What is Big Think?  

We are Big Idea Hunters…

We live in a time of information abundance, which far too many of us see as information overload. With the sum total of human knowledge, past and present, at our fingertips, we’re faced with a crisis of attention: which ideas should we engage with, and why? Big Think is an evolving roadmap to the best thinking on the planet — the ideas that can help you think flexibly and act decisively in a multivariate world.

A word about Big Ideas and Themes — The architecture of Big Think

Big ideas are lenses for envisioning the future. Every article and video on bigthink.com and on our learning platforms is based on an emerging “big idea” that is significant, widely relevant, and actionable. We’re sifting the noise for the questions and insights that have the power to change all of our lives, for decades to come. For example, reverse-engineering is a big idea in that the concept is increasingly useful across multiple disciplines, from education to nanotechnology.

Themes are the seven broad umbrellas under which we organize the hundreds of big ideas that populate Big Think. They include New World Order, Earth and Beyond, 21st Century Living, Going Mental, Extreme Biology, Power and Influence, and Inventing the Future.

Big Think Features:

12,000+ Expert Videos


Browse videos featuring experts across a wide range of disciplines, from personal health to business leadership to neuroscience.

Watch videos

World Renowned Bloggers


Big Think’s contributors offer expert analysis of the big ideas behind the news.

Go to blogs

Big Think Edge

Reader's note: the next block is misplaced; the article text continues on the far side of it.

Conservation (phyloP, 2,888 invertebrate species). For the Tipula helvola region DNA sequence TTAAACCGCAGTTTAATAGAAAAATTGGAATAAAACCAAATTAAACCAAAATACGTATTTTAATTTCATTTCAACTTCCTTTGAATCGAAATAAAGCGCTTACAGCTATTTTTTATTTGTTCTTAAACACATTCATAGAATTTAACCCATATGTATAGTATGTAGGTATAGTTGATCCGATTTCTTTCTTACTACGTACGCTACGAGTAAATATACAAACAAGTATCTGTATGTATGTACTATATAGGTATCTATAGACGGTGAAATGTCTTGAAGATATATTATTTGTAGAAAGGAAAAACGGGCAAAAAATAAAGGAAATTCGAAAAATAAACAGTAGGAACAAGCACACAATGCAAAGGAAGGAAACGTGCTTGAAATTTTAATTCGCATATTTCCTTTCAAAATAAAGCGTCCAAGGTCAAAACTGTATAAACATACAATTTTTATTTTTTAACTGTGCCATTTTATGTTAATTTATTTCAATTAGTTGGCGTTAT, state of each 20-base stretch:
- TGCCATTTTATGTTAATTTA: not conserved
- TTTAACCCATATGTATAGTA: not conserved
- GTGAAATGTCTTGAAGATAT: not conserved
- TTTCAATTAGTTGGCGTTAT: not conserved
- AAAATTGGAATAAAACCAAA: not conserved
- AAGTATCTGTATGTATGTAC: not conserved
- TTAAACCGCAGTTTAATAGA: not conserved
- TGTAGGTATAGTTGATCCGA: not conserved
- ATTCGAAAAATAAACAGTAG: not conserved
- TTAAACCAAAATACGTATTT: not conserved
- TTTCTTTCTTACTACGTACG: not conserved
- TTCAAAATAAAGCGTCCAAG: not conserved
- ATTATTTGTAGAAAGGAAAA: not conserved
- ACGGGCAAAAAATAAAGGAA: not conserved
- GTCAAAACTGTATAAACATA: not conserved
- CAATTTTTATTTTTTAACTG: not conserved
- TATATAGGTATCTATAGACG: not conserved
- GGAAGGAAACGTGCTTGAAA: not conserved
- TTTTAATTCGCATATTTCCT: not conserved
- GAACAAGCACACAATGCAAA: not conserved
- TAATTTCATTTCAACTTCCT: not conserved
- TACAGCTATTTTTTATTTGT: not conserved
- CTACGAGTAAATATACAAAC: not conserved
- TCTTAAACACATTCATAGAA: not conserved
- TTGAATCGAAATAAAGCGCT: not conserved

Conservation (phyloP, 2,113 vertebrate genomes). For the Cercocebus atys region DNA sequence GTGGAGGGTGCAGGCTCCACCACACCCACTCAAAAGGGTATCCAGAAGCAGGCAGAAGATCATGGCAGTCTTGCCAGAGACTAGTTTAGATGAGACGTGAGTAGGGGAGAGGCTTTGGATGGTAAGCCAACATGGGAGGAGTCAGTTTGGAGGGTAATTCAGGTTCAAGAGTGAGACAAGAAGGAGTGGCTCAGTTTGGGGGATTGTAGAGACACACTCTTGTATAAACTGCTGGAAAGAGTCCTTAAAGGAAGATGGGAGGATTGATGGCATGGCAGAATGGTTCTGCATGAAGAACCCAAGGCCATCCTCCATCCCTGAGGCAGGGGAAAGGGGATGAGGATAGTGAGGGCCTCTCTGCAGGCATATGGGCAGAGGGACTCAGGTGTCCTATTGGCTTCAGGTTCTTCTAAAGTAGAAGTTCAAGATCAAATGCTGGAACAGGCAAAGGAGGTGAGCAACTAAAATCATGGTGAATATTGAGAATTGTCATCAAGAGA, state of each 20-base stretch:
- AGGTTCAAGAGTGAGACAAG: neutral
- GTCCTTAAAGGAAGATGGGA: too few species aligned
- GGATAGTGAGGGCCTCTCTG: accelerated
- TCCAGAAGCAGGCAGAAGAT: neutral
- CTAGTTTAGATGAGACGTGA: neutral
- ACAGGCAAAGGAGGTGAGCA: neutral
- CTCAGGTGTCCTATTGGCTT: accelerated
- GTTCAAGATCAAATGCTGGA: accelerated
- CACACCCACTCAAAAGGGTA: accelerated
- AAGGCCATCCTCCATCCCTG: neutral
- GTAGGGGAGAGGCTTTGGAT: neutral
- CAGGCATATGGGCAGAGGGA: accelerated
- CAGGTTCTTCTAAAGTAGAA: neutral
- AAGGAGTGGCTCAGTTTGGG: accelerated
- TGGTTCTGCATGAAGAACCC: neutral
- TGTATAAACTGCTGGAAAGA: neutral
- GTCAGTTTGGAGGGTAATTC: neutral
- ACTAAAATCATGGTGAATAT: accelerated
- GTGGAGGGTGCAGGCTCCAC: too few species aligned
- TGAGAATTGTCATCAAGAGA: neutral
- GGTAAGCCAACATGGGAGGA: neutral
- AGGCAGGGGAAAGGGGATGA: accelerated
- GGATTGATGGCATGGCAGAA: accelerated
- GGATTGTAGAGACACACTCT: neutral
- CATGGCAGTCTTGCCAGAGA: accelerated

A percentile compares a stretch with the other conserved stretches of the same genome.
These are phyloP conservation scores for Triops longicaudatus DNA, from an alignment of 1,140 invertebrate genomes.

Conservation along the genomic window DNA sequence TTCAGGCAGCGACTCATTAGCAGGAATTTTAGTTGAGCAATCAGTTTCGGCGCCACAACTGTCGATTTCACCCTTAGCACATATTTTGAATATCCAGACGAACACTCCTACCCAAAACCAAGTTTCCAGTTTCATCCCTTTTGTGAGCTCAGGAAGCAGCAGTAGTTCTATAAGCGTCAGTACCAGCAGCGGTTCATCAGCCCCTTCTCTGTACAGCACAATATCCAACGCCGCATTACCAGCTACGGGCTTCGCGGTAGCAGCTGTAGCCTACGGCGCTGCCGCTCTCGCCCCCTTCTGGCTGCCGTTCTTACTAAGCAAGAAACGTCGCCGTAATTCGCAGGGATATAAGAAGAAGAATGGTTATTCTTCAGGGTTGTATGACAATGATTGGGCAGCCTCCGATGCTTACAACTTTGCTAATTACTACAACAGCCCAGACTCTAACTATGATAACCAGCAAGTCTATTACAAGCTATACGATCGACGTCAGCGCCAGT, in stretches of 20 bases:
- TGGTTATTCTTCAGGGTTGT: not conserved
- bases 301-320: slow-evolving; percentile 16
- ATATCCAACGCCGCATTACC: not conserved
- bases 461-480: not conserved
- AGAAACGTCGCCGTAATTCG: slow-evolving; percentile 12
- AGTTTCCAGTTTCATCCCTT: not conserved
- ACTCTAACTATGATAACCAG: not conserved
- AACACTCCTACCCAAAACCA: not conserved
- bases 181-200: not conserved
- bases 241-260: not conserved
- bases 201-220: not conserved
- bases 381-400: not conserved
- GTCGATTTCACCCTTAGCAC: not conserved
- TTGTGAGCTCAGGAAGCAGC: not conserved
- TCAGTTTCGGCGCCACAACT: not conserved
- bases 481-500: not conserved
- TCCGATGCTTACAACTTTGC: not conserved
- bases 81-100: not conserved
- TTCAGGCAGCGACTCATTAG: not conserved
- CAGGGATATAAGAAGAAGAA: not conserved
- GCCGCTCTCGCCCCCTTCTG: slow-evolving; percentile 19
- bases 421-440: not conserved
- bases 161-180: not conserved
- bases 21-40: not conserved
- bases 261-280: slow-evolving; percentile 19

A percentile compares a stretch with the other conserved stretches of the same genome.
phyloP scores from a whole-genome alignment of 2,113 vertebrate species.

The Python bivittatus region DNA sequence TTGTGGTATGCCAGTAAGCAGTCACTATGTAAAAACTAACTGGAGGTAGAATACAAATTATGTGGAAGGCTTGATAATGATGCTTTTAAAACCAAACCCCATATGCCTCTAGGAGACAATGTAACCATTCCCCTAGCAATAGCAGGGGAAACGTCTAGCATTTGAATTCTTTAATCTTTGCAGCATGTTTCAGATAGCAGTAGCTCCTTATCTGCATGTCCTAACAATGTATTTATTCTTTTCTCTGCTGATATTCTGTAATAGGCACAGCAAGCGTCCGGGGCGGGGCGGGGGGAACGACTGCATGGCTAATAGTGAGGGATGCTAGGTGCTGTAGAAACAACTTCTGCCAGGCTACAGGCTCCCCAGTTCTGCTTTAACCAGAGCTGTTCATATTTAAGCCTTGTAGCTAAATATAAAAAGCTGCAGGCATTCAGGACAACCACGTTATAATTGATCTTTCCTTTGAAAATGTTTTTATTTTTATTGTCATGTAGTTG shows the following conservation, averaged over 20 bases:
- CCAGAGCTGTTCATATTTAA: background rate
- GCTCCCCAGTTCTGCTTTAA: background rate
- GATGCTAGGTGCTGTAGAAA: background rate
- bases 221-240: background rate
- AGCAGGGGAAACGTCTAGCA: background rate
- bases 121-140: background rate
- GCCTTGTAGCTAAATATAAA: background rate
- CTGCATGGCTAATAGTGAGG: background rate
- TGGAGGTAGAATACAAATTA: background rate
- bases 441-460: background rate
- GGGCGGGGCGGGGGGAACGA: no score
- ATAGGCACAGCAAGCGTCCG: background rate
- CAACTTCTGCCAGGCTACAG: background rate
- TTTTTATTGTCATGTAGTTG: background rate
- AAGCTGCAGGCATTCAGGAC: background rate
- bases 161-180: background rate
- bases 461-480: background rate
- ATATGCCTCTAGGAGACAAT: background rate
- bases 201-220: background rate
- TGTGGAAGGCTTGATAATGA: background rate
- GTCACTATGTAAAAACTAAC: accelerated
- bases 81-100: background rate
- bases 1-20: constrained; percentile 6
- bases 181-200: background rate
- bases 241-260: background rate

Big Think’s Edge learning platform for career mentorship and professional development provides engaging and actionable courses delivered by the people who are shaping our future.

Find out more

Buddhist Monks: Protectors Of Snow Leopards

September 9, 2013, 9:00 AM

What's the Latest Development?

Scientists observing a population of snow leopards in China found an unexpected protection force: Buddhist monks. The part of Tibetan plateau that the leopards call home also contains well over a hundred monasteries, with most within a few miles of the animals' habitat. The monks both patrolled the territory and taught the local population that killing the leopards was against Buddhist doctrine. A survey of local families revealed that most abstained from killing wildlife as a result.

What's the Big Idea?

Most of the snow leopard population lives in China, where they are threatened by poachers, who seek their fur and internal organs, and sheep and goat herders. Numbers have dropped by a fifth in the last 20 years, but the scientists discovered that due to the monks' influence, a greater proportion were being protected in their natural habitat than in a specially-designed big cat nature reserve. In a paper recently published in Conservation Biology, biologist and co-author George Schaller noted "how science and the spiritual values of Tibetan Buddhism can combine their visions and wisdom to help protect China's natural heritage." 

Photo Credit: Shutterstock.com

Read it at LiveScience


Buddhist Monks: Protectors ...

Newsletter: Share: